It is vital that auditors in the United States understand the minimum set of ethical rules required by The International Federation of Accountants (IFAC) and the differences between these ethical standards set forth by the International Ethics Standards Board of Accounting (IESBA) component of the IFAC—standards that set the minimum standards that member organizations are permitted to formulate and enforce upon their own members—and the ethical standards enforced on public company auditors in the United States by the Public Company Accounting Oversight Board (PCAOB). Auditors must always comply with the ethical standards of their licensing body (e.g., a state board of accountancy in the United States) even if they are performing an audit in a jurisdiction (say Great Britain) that follows ISA. It is impossible to explore all the various combinations of ethical standards and sets of auditing standards (e.g., ISA) that can be encountered in practice. Accordingly, here we make a simplifying assumption that auditors in the United States, on public company audits, must follow PCAOB ethical standards while auditors in Great Britain must follow IFAC’s IESBA ethical standards. In this chapter we:
Hayes et al. (2005) define ethics as a set of moral principles, rules of conduct, or values. Ethics apply when an individual has to make a decision about various alternatives, with the alternatives having different moral consequences. The IFAC Code of Ethics for Professional Accountants states “The objectives of the accountancy profession are to work in the highest standards of professionalism, to attain the highest levels of performance and generally to meet the public interest” (p.16). The guidance is incorporated into the code (accessible at http://www.ifac.org). This code, which is specifically developed by the IESBA component of the IFAC, is intended to serve as a model on which to base national ethical guidance. It sets minimum standards for ethical codes of conduct that member organizations of the IFAC are permitted to use in setting standards for professional accountants who belong to those organizations. It seeks convergence between the IESBA’s standards and those of other national ethics-setting boards, with member organizations of the IFAC required to employ ethics standards at least as stringent as those contained in the IESBA’s code. Thus, an auditor who is licensed by a member organization of IFAC must comply with that member organization’s ethical standards. Given that standards of member organizations of IFAC must be at least as strict as those of IFAC’s IESBA itself, that auditor must comply with the stricter of the two sets of ethical standards. Similarly, an auditor who is both licensed by a state board of accountancy in the United States and is performing a PCAOB-related audit must follow the stricter of two sets of ethical rules, the state board’s ethics rules or the PCAOB’s ethics rules. As of June 1, 2014, 117 nations contained at least one accounting organization, which belonged to the IFAC. Some nations had more than one organization as a participating IFAC member. In the United States, both the American Institute of Certified Public Accountants (AICPA) and the Institute of Management Accountants were member organizations of the IFAC. Additional organizations, some in countries that had organizations that were members of the IFAC, were associated with the IFAC, and other countries contained organizations that were affiliated to the IFAC. As of June 1, 2014, the PCAOB was neither a member, associate, nor an affiliate of the IFAC.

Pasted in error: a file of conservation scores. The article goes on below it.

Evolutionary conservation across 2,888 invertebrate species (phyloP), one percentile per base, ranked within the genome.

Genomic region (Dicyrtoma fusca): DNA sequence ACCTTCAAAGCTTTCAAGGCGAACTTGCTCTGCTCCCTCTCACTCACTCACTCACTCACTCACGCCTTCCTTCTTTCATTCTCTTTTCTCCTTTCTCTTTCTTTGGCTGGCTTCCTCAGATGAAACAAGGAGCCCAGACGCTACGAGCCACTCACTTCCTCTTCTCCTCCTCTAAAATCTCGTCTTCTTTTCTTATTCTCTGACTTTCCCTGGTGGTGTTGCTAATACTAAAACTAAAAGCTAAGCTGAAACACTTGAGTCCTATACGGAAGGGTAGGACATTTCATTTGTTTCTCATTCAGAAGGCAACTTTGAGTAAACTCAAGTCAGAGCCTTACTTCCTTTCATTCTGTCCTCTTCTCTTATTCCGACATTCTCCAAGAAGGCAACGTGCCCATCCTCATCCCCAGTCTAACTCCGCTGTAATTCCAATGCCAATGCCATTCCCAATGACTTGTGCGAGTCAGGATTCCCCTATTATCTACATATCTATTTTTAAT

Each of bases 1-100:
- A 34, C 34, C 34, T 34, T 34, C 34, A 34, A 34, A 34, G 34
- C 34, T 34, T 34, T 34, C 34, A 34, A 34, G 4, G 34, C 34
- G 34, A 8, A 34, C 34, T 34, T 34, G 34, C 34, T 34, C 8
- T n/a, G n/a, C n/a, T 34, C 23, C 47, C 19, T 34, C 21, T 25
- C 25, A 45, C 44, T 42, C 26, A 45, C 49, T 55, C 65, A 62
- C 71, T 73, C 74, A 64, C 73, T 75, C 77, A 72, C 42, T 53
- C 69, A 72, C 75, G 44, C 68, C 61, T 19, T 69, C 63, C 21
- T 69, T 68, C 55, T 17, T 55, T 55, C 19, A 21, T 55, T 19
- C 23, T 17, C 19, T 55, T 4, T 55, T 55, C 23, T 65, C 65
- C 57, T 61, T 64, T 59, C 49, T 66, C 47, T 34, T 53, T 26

IFAC member organizations are required to demonstrate that they are taking steps to remain in good standing, while associate member organizations are required to demonstrate that they are making progress towards membership (see www.ifac.org/about-ifac/membership/compliance-pro-gram). The IFAC states that its “...member organizations are required to apply ethical standards at least as stringent as the Code. Convergence to a single set of standards can enhance the quality and consistency of services provided by professional accountants throughout the world and can improve the efficiency of global capital markets. The Code requires professional accountants to comply with five fundamental principles: integrity; objectivity; professional competence and due care; confidentiality; and professional behavior.” Each member organization is required to provide and regularly update evidence of the steps it is taking to remain in compliance with the code in order to remain in good standing. Assuming compliance with this requirement and the effectiveness of the compliance monitoring program, it would appear that all member organizations in each of the 117 nations have ethics codes at least as stringent as those of the IFAC. How well these codes are actually enforced in a membership that girdles the globe is a different matter, one beyond the limits of this book. IFAC itself notes that, with respect to business ethics, “application of business ethics differs depending on the country, culture, and traditions, as well as the level of maturity in terms of regulation and enforcement of organizations’ legal responsibility and the expectations and duties of directors.” While this IFAC statement specifically addresses business ethics as opposed to professional accounting ethics, it has clear applicability to the accounting field as well (e.g., Kleinman, Lin, and Palmon 2014).